A Huge Potential Tailwind For Bonds?

Via Dana Lyons' Tumblr,

A record Speculator short position in 10-Year futures could fuel a substantial short-covering rally.

One of the most significant developments in the financial markets over the past 6 months is the potential major reversal in the bond market. After 3 and a half decades of falling yields, we may be witnessing the long-awaited bottom in the cycle. Now, obviously that is a very heady statement to make considering we may not have an answer for many, many years. And if the long-term turn higher in yields is indeed upon us, it is still going to unfold in baby steps (last week, we pointed out what to watch for now, including a major test presently underway for the 10-Year Yield). However, the seeds of such a reversal have arguably been put into place.

One of those seeds that we pointed out last June was an overwhelming consensus of bullish sentiment towards bonds. One way this was manifested was in the positioning in 30-Year Bond futures. At the time, the “smart money” Commercial Hedgers had adopted their largest net-short position in 18 years. On the flip side, Non-Commercial Speculators, often considered the “dumb money”, were sitting on one of their longest net positions in decades. As is typically the case, that position did not work in the Speculators’ favor as bonds have spent most of the last 6 months in a free fall.

As one might imagine, the collapse in bond prices has had quite an impact on traders’ sentiment and positioning. In fact, if we shift to the 10-Year T-Note futures market, we find that Speculators have pulled a 180 and now hold their largest net-short position of all-time – by a lot. At a net-short position of nearly 400,000 contracts, it is more than 100,000 larger than any other in history.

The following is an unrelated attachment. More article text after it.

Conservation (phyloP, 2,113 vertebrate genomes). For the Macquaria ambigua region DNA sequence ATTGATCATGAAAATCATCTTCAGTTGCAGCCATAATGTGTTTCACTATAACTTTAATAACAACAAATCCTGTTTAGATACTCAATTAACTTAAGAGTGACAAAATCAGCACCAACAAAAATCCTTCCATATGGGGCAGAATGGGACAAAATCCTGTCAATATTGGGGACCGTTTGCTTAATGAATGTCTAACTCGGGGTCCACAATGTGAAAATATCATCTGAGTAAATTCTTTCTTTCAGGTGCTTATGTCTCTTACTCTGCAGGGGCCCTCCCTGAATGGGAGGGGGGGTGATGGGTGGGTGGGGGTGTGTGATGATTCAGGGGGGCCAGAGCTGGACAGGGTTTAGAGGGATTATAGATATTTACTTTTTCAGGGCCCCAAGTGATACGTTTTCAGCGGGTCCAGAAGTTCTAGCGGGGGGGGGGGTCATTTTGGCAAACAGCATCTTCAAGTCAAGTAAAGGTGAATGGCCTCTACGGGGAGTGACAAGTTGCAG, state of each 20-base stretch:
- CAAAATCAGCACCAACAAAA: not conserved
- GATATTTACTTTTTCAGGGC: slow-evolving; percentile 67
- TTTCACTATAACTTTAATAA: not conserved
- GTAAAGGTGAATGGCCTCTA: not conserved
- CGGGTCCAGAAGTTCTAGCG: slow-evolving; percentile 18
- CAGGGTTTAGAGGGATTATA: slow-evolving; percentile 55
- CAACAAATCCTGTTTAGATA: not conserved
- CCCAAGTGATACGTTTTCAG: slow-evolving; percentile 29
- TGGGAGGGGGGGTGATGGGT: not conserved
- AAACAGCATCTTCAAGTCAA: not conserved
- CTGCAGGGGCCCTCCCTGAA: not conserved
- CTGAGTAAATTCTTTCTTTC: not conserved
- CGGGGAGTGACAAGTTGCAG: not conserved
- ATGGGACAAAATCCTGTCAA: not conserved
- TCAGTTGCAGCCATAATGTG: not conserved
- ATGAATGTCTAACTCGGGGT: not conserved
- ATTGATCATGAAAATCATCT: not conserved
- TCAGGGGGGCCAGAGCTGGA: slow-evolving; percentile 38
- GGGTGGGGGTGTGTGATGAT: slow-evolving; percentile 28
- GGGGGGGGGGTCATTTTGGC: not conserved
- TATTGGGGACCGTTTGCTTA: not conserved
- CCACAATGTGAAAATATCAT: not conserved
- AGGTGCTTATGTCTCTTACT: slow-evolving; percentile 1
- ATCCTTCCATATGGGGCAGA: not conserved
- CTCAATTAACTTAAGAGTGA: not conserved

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[ZH: Notably, it's not just 10Y - aggregate positioning across the entire Treasury futures curve has never been this short]

As we have mentioned many times, the “dumb money” moniker does not mean that Speculators are always wrong.  It is that they are typically are wrong at turning points and key junctures in the underlying contract. Indeed, most of the large rallies in the bond market since the financial crisis accelerated in 2008 were preceded by some of the most extreme Speculator net-short positions in the history of the 10-Year.  Of course, one of the challenges in this data is identifying what constitutes an extreme.  However, in our present case, I think everyone can agree that the largest Speculator net-short position in history – by a wide margin – certainly fits the “extreme” bill.

Even so, another caveat that we must always mention when discussing this CFTC Commitment Of Traders analysis is that it is not foolproof.  A glance at the record net-long Speculator positioning going into the financial crisis is all the evidence one needs to conclude that. That said, their more recent history, as referenced above, has been much less successful. Therefore, we would not be banking on Speculators hitting the jackpot again.

So will this huge short position result in a massive short-squeeze induced bond rally?  Only time will tell, although it is not necessarily the positioning that will spark the rally.  A short-squeeze is only unleashed by rising prices.  Therefore it will take a convincing bounce in bonds in order to persuade these folks to unwind their shorts.  As we mentioned last week, a break below the current level in the 10-Year yield, near 2.33%, may indeed result in a sizable pop in bond prices and spur the aforementioned unwind. 

Thus, this 10-Year test continues to be perhaps the most compelling development across the financial markets at this time.

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